Sailtaire Aerail Photo

The Story of Saltaire

Many vessels sheltered from Hurricane Irma and Maria in the bay called Cruz Bay Creek, which is located in front of the Visitor center, across from Mongoose Junction. Some rode the storms out well and others not so much. Saltaire, a “full service” Restaurant at Sea, was one that did not fare well during the storm.

Image of Eye of Maria
Eye of Maria Over Virgin Islands

It took months before any salvage efforts could be made. She was grounded against the dock the night of Irma, September 6, 2017. Irma was followed by Hurricane Maria ten days later. As if Irma’s damage to the islands weren’t enough, Maria’s visit made it worst. Communications and the ability to travel on or between the islands became even more difficult. Airports were closed for weeks as was ferry service between islands and salvaging any vessel, much less one 70 feet long, became a magnanimous task.

Hole in Stern
How do we patch this?

Built in 1986 and 70 feet long, Saltaire ended the storm wedged between the finger pier and the dock in front of the Visitor Center and suffered severe damage to both the bow and stern. Saltaire would have to be patched before she could float. The plan was to use a barge to raise her high enough to patch the damaged areas so that she could be towed to Puerto Rico for further repairs.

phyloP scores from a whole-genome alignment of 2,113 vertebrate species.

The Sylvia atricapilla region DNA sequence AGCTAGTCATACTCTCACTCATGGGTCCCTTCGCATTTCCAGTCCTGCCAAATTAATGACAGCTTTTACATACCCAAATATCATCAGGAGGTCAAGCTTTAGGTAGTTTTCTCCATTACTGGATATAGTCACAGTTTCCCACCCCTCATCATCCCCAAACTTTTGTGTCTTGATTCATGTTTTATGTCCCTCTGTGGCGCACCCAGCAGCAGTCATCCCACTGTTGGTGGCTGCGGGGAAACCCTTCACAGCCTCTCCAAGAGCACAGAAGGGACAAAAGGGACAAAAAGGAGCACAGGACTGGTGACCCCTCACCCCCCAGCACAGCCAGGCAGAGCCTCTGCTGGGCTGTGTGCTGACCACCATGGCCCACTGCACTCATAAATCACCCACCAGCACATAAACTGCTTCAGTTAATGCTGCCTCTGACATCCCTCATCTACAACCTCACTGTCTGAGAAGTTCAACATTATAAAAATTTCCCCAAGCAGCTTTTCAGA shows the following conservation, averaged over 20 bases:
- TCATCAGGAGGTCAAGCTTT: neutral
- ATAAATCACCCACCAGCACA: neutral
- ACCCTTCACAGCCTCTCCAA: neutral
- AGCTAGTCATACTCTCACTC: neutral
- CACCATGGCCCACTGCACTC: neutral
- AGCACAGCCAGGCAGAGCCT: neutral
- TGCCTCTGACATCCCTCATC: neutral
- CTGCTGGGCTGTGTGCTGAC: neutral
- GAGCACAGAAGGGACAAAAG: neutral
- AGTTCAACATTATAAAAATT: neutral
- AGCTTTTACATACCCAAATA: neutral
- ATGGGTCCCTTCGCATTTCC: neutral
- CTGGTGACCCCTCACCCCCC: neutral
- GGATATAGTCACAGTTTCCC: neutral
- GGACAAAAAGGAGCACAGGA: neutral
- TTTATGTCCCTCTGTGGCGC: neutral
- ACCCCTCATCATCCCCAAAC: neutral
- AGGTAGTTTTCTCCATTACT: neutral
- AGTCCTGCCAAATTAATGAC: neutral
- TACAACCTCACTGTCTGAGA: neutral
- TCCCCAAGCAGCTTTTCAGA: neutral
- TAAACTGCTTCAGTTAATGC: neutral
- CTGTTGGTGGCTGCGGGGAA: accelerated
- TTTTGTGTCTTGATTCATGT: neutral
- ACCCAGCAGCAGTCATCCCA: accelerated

Barge for Saltaire
Barge rounding the corner for Saltaire

Finally 134 days after the storm on January 18, 2018, a barge arrived to work on Saltaire. All fuels and bilge water had to be pumped off into containers to prevent leakage into the bay. The patching, pumping and general cleanup took several days.

Sea Tow hooked up to Saltaire

On January 26, 2018 Sea Tow arrived to tow them back to Puerto Rico. After days of preperation she heads off to Puerto Rico.

Darrell waves to Saltaire
Acting Superintendent Darrel Echols waves goodbye as the boats head out of the bay.